Stone and sea

amarex diagram 105

“Stone and sea are deep in life

Two unalterable symbols of the world

Permanence at rest

And permanence in motion

Participants in the power that remains”

Stephen R. Donaldson

P1110297I thought about those lines a lot over the past few days. It is the chant of the giants in Donaldson’s Chronicles of Thomas Covenant the Unbeliever. As we wandered through a landscape of gigantic structures in stone and earth, saw giant figures carved into the hillsides and sat by the ever-moving waves of the shore, it kept coming to mind.

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He’s right, of course, we see them as permanent, yet they too change and shift with time. Those who wrought in stone millennia ago left a mark on the landscape we can still see and touch today, yet how much has been lost? What was there that we no longer see? How much have we pillaged from their constructions to build our own? The stone may remain, but altered, shaped, reduced, perhaps, to dust. And even that, even the stone they used was once other than it became when it was hewn from the earth. Before that it was not even stone, but the possibility of stone, grown in the crucible of a new-born earth and formed into stone, perhaps, by the weight of the sea.

moors 023It is the same with the sea. It appears a constant, moving mass, yet, of course, it isn’t. Water evaporates and condenses, becoming clouds and rain, ice and snow. It falls on the land and runs through the stone, filtered by the living rock, until it again reaches the sea. The cycle never stops, and the permanence itself is but an illusion.

weymouth 032Yet their essence remains whole, throughout the changes wrought by millions of years. What they are does not change, only how they are seen, only how we see them, form them, harness and mould them. Water is water, whatever form it takes. Stone, whether shaped or crushed, does not change its essential nature with its form. So maybe we, too, though we are born, live and die, are also permanent in our essence. Maybe we too are ‘participants in the power that remains’.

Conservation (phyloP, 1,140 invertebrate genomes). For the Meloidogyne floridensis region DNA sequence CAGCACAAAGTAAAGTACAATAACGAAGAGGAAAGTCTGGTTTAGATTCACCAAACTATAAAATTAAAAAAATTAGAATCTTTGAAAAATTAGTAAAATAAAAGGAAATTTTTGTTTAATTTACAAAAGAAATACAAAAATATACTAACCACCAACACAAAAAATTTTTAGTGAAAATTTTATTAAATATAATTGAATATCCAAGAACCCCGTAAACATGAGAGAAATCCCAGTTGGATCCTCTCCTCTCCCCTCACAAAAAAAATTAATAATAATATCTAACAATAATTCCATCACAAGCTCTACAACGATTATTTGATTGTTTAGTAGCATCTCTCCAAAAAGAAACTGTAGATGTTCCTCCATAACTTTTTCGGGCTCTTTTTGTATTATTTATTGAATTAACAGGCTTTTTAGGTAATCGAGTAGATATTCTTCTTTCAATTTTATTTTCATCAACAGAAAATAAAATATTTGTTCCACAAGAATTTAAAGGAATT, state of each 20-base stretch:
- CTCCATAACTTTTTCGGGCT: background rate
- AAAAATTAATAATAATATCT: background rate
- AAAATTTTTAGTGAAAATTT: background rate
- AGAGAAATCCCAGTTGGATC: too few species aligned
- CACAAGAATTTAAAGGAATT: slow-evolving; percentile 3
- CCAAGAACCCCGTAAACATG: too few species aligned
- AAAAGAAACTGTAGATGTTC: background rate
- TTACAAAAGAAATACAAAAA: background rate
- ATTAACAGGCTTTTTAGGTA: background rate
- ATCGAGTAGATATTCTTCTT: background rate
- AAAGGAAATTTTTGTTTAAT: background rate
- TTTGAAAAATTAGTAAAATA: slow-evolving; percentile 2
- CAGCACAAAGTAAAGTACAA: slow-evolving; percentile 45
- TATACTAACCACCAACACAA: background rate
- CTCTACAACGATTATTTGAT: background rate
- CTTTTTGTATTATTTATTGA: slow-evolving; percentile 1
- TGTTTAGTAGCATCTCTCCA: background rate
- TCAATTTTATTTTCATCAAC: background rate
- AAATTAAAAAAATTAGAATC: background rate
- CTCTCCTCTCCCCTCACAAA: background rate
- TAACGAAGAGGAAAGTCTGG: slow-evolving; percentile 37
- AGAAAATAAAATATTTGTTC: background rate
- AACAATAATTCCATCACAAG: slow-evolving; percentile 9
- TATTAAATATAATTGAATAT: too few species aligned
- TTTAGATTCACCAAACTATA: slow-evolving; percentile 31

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Something there is in beauty

which grows in the soul of the beholder

like a flower:

fragile –

for many are the blights which may waste

the beauty

for the beholder –

and imperishable –

for the beauty may die,

or the world may die,

but the soul in which the flower grows

survives.

– Stephen R. Donaldson

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July 2013

2 thoughts on “Stone and sea

  1. I was once enjoined to read Thomas Covenant. I cannot say I remembered those words. For me, as I read though the six books, I became increasingly bored, but stick them out to the bitter end. Parts were ok but as a series, I lost interest. However, be that as it may, your words about water and stone was interesting, in that most people would forget that water ever replenishes itself, and many a casle, monastery etc. has been torn or fallen down, blocks reused to build something new, thus also replenishing from old hewn rocks scarred by battles and weather, to be reshaped, recarved, to live again.
    Evelyn

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    1. I had a hard time getting into the books initially, but once the relationship between the Land and its people became clear I was hooked, I have to say. But yes, all things seem to be replenished as part of a cycle.

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